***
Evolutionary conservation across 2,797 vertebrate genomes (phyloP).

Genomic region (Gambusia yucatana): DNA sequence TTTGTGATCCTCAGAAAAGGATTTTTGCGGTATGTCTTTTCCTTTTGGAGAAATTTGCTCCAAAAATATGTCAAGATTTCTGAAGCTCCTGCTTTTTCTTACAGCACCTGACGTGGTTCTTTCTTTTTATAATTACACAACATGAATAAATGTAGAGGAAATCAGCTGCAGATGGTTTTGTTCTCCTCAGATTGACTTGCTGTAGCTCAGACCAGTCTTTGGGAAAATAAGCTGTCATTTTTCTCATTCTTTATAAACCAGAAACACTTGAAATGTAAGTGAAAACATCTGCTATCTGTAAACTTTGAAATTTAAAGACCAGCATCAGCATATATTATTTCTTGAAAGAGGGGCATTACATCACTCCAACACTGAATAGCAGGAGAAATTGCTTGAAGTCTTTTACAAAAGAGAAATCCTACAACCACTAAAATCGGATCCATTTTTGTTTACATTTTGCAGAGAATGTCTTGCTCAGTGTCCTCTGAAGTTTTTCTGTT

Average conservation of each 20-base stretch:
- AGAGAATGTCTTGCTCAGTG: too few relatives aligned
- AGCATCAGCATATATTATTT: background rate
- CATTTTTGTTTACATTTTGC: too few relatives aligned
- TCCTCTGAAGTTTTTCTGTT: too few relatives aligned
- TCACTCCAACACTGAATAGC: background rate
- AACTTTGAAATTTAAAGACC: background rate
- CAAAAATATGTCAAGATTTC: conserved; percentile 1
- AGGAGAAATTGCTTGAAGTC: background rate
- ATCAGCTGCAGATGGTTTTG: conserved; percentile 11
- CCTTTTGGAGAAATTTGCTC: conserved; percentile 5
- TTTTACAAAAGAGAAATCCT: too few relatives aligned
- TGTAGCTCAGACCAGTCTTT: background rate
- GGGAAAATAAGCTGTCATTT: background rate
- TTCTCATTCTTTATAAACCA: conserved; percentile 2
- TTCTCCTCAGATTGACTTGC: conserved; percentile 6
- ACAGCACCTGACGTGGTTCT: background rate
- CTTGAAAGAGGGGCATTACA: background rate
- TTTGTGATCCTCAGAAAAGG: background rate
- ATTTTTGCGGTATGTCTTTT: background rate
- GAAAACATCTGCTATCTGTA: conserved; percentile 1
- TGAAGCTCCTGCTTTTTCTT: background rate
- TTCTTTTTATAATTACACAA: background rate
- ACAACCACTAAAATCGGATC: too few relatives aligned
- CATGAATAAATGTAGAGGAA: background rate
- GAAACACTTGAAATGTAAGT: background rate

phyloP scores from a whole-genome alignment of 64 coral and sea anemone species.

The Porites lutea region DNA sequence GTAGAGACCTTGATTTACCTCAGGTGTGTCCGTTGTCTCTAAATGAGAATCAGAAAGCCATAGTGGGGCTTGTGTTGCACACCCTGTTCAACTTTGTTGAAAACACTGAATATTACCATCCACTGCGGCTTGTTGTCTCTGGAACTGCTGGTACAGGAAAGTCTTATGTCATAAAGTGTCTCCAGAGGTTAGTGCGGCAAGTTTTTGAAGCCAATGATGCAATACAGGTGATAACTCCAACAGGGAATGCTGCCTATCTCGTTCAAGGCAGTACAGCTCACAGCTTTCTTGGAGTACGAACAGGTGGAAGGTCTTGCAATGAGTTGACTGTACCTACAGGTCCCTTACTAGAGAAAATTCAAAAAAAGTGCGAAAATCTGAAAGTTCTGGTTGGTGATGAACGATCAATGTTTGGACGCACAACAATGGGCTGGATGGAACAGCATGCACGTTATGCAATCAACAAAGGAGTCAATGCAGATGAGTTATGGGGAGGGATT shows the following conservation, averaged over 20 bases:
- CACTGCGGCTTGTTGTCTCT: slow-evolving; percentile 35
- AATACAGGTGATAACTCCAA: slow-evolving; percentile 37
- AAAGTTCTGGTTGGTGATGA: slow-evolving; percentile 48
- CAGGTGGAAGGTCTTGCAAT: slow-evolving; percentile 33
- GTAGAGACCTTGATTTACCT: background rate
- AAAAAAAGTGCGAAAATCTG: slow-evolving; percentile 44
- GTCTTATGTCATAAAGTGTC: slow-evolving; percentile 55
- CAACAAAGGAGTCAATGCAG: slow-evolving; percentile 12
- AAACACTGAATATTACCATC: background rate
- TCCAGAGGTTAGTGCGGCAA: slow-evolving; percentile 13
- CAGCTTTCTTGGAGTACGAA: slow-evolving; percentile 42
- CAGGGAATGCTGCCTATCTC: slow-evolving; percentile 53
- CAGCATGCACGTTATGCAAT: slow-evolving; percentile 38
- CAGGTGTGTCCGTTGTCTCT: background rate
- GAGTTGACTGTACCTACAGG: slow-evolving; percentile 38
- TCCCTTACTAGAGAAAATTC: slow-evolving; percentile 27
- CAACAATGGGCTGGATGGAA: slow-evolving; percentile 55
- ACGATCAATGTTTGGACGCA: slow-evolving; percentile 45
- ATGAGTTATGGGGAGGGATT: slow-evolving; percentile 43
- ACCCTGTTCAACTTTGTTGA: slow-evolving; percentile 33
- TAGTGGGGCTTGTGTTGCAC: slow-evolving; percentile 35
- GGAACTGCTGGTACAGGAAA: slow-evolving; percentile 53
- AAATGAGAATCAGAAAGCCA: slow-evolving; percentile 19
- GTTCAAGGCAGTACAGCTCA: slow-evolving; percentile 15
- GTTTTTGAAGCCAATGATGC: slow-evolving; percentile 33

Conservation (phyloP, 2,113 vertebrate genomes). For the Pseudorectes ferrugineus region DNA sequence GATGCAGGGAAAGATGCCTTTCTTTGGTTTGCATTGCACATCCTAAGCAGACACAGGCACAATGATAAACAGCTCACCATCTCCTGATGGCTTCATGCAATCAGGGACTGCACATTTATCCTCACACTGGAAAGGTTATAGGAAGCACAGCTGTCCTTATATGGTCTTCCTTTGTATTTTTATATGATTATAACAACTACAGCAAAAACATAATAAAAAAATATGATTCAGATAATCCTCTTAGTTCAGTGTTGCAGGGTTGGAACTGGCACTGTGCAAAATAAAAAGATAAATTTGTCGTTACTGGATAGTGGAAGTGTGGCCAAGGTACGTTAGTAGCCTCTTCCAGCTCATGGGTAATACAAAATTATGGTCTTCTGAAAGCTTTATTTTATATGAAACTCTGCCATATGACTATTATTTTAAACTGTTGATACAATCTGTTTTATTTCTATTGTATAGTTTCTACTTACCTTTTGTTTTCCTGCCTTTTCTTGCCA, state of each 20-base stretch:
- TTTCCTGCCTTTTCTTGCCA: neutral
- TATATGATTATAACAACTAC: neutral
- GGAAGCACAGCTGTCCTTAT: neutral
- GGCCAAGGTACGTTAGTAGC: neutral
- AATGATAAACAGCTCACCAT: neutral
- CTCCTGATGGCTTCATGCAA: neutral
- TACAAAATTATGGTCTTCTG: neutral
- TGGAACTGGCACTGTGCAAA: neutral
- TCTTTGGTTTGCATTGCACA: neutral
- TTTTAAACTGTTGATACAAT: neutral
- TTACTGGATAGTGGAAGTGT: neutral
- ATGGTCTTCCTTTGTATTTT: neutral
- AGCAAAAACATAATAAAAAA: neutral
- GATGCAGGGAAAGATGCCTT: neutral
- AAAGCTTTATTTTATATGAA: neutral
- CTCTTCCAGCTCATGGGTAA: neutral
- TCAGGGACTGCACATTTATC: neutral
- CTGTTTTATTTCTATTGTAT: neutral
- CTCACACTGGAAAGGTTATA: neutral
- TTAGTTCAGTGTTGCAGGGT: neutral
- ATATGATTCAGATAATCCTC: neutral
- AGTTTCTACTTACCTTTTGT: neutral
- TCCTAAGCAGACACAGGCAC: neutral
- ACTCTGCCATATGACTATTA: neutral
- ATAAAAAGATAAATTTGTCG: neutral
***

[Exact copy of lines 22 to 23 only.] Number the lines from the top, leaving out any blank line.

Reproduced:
- ATTTTTGCGGTATGTCTTTT: background rate
- GAAAACATCTGCTATCTGTA: conserved; percentile 1